The anime has been described as having "all the trappings of a standard high school romantic comedy",[22] but lacks the spirit and craftsmanship of the manga.[2] Since the anime is a close adaptation from the manga, the criticisms of the plot are the same of it being described as generic. The anime sells "[itself] solely on the merits of character development".[17] One effect of this character development is that some viewers will find the title character and the male lead unlikable, with complaints of lack of sympathy for both characters.[23][24] The animation is considered to be ordinary with some scenes that have timing problems, look awkward, or have objects that seem oversized.[2][25] The voice actors performances are considered to be mundane and sound rather flat, in both Japanese and English languages.[2] Viewers with sensitive hearing might also pick up on the switches between mono and stereo audio in the different episodes.[22] The sports scenes are poorly animated, and the best animated scenes include night-time scenes.[24] Overall the reception of the anime so far has been mixed.

The response to the soundtrack for the anime is somewhat mixed. Most find the music respectable, but some may detest it when it tries to be funny. The opening and ending songs that were re-written and performed in English made the songs fairly close approximations of the originals and worked out better than one might imagine,[2] but others still prefer the Japanese versions.[23]


  1. ^ Loo, Egan (August 12, 2012). "Interview: Kouji Seo". Anime News Network. Retrieved August 10, 2019.
  2. ^ a b c d e Santos, Carlo (22 June 2007). "Suzuka DVD 1 Review". Anime News Network. Retrieved 24 June 2007.
  3. ^ "Suzuka" Manga; volume 1 tankōbon (Chapter 02, Page 115).
  4. ^ "Suzuka to End in Weekly Shōnen Magazine Issue 42". ComiPress. 26 August 2007. Retrieved 3 September 2007.
  5. ^ "Weekly Shōnen Magazine official Suzuka website" (in Japanese). Archived from the original on April 5, 2009. Retrieved 17 November 2015.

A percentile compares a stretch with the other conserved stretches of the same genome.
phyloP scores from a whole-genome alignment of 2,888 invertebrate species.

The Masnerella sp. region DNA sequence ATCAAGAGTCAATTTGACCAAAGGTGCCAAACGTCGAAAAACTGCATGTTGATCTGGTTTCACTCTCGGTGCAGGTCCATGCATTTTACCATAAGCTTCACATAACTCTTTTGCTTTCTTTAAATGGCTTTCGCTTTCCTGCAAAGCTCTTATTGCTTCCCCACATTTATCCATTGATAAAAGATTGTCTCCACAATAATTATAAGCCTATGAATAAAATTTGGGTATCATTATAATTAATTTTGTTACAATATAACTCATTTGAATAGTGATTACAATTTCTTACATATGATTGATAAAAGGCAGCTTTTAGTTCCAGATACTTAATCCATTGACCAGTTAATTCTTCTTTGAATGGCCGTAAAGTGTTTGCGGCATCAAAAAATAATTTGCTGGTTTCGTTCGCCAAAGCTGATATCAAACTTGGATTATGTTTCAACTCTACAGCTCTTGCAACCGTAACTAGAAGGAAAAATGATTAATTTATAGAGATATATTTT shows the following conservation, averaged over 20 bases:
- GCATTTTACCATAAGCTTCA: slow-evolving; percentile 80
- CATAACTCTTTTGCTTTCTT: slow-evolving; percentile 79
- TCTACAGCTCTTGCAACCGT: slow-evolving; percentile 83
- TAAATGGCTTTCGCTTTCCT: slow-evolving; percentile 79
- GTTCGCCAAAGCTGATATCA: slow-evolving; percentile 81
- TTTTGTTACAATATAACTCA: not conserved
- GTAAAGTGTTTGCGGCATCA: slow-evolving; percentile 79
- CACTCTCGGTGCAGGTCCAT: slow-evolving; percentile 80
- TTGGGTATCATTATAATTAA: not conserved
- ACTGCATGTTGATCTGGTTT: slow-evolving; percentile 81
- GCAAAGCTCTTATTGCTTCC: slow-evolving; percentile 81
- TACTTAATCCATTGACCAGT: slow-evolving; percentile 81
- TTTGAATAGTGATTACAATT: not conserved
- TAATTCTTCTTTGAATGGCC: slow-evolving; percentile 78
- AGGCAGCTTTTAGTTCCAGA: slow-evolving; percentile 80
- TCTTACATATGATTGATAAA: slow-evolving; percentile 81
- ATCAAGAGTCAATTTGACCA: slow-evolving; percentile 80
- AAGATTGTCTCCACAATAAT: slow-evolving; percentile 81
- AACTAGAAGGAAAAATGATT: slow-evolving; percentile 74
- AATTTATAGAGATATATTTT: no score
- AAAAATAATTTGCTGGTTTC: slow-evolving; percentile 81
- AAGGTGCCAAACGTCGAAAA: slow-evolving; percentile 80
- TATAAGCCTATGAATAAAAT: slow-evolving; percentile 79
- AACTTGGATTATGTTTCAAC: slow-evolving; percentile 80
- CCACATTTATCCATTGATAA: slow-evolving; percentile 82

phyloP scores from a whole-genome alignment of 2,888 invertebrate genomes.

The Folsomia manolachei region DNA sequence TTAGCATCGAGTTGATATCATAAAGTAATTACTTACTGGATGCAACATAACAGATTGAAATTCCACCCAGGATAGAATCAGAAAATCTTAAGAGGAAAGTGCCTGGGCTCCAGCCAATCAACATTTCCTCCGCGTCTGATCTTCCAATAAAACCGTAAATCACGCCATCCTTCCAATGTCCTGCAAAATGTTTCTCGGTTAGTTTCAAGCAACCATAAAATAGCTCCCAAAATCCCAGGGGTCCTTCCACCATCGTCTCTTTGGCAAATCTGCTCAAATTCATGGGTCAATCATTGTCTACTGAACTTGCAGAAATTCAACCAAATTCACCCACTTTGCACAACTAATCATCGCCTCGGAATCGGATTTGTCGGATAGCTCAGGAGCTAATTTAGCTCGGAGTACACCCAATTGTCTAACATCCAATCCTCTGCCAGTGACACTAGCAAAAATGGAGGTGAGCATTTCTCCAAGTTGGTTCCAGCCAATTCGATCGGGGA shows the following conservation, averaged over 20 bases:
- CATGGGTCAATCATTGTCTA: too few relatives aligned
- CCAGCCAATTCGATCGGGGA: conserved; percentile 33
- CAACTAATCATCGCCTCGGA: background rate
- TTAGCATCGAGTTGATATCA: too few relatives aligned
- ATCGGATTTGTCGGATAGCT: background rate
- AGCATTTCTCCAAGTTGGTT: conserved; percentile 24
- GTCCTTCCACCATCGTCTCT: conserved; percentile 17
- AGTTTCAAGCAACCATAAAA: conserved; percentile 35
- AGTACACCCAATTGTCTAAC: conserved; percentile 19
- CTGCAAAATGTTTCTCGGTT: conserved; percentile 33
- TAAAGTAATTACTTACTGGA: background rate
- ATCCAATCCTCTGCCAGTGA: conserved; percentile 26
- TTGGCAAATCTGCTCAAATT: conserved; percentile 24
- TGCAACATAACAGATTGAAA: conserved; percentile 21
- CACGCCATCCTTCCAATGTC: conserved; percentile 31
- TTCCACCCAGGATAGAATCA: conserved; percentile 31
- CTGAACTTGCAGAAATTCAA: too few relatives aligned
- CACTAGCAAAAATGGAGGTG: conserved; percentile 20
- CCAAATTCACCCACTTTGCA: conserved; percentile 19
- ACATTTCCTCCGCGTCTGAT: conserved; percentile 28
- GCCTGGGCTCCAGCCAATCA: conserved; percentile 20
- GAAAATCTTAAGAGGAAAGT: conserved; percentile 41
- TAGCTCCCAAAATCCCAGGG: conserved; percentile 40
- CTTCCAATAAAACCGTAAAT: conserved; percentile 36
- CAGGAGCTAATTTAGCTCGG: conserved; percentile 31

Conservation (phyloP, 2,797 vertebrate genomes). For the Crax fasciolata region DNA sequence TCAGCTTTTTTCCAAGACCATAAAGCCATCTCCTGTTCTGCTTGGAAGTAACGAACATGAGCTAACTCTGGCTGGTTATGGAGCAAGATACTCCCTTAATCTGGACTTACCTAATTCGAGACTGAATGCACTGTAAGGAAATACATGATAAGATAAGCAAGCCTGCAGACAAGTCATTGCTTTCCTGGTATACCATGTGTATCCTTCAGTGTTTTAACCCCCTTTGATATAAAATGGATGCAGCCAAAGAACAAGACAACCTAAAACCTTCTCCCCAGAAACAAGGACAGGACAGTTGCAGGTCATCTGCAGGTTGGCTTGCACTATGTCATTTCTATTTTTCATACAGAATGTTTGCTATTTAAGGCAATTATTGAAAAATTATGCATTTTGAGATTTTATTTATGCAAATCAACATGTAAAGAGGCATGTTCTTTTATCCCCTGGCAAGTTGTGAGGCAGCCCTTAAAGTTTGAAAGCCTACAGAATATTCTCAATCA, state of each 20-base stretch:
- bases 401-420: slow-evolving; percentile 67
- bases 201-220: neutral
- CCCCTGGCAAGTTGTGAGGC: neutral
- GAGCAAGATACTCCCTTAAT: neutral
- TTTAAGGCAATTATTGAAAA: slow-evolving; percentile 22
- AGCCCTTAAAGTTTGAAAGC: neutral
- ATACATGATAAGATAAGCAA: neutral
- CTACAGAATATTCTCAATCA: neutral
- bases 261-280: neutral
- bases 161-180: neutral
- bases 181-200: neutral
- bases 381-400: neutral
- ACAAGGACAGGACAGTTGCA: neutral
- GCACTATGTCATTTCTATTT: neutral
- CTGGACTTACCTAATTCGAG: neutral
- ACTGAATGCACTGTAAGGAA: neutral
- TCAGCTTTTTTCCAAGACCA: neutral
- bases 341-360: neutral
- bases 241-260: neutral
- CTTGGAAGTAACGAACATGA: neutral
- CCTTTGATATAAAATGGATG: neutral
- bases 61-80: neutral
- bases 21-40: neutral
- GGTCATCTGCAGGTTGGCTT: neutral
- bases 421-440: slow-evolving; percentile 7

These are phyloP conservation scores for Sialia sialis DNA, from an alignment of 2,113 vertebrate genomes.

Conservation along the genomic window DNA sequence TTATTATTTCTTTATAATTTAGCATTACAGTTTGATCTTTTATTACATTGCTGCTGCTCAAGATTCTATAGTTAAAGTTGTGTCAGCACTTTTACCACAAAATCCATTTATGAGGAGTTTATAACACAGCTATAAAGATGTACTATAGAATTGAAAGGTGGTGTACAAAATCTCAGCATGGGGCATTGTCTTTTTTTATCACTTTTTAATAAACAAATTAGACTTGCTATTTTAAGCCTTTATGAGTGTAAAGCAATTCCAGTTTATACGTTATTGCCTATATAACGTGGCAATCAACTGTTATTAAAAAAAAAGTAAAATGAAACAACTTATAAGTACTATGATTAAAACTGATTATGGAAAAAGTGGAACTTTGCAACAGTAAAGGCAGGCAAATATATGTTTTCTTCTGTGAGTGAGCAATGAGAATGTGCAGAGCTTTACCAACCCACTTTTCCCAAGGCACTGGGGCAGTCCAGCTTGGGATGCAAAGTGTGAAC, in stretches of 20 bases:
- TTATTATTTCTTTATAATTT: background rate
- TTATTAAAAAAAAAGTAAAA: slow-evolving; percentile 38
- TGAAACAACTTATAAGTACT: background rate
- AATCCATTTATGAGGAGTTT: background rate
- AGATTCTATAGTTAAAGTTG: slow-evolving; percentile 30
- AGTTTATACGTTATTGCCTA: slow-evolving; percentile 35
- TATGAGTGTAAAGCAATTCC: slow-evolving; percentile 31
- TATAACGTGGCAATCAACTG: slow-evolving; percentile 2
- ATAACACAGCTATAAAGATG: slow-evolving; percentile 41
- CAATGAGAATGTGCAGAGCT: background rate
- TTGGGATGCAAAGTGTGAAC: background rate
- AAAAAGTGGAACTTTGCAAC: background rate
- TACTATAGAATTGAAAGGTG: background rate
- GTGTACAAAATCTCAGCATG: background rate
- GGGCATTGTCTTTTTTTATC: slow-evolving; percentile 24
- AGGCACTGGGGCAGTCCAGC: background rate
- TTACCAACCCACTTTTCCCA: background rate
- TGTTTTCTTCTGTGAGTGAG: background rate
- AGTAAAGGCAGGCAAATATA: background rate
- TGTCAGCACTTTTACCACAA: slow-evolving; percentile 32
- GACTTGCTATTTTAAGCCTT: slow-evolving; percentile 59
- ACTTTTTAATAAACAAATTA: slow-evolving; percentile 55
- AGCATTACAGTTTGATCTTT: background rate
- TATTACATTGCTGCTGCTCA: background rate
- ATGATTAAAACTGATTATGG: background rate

6. ^ a b Tramountanas, George (20 July 2006). "CCI, DAY 1: DEL REY MANGA AIN'T YOUR MOMMA'S MANGA". Comic Book Resources. Retrieved 22 June 2007.
  7. ^ Suzuka volume 1
  8. ^ Suzuka volume 18
  9. ^ "Suzuka Anime". Anime News Network. 18 April 2005. Retrieved 3 June 2007.
  10. ^ "Suzuka 1 Onair Information". Marvelous Entertainment. Retrieved 8 June 2009.
  11. ^ "Suzuka 26 Onair Information". Marvelous Entertainment. Retrieved 8 June 2009.
  12. ^ "FUNimation Acquires 'Suzuka' Anime". ICv2. 8 January 2007. Retrieved 24 June 2007.
  13. ^ "Suzuka Character Song shu & Original Soundtrack Music Field 2". cdJapan. Retrieved 7 July 2009.
  14. ^ ’’A Town Where You Live’’ manga, chapter 80.
  15. ^ Garcia, Michael (23 December 2006). "Episode 307: Beware of Suzuka". Unwound. Archived from the original on 1 June 2008. Retrieved 31 January 2021.
  16. ^ a b "Suzuka" (in French). Pika Edition. Archived from the original on 3 May 2009. Retrieved 10 July 2009.
  17. ^ a b The Smug Dude (14 June 2007). "New Anime, Suzuka". Archived from the original on 2 March 2008. Retrieved 31 January 2021.
  18. ^ Seo, Kouji (16 September 2005). Weekly Shōnen Magazine Suzuka Official Guide Book Yu Kemuri Renai Hakushu (in Japanese). Kodansha. p. 171. ISBN 4-06-372073-X.
  19. ^ Cha, Kai-Ming (21 February 2006). "Del Rey Manga Grows Up". Publishers Weekly. Archived from the original on February 28, 2006. Retrieved 17 November 2015.
  20. ^ Alexander, Matthew (30 August 2006). "Suzuka Vol. #01 of 15*". AnimeonDVD. Archived from the original on 27 September 2007. Retrieved 24 July 2007.
  21. ^ Gray, Julie (28 November 2006). "Suzuka Volume One". Comic Book Bin. Calgary: Toon Doctor. Retrieved 23 July 2007.
  22. ^ a b Beveridge, Chris (14 June 2007). "Suzuka Vol. #1 Review". AnimeonDVD. Archived from the original on 30 September 2007. Retrieved 24 June 2007.
  23. ^ a b Sinnott, John (18 June 2007). "Suzuka v.1". DVD Talk. Archived from the original on 11 October 2007. Retrieved 31 January 2021.
  24. ^ a b Kimlinger, Carl (5 December 2007). "Suzuka DVD 5 Review". Anime News Network. Retrieved 6 December 2007.
  25. ^ Godek, Jake L (2005). "Suzuka Review". T.H.E.M Anime Reviews. Retrieved 24 June 2007.
  • "Suzuka". (May 2007) Newtype USA. p. 23.

External linksEdit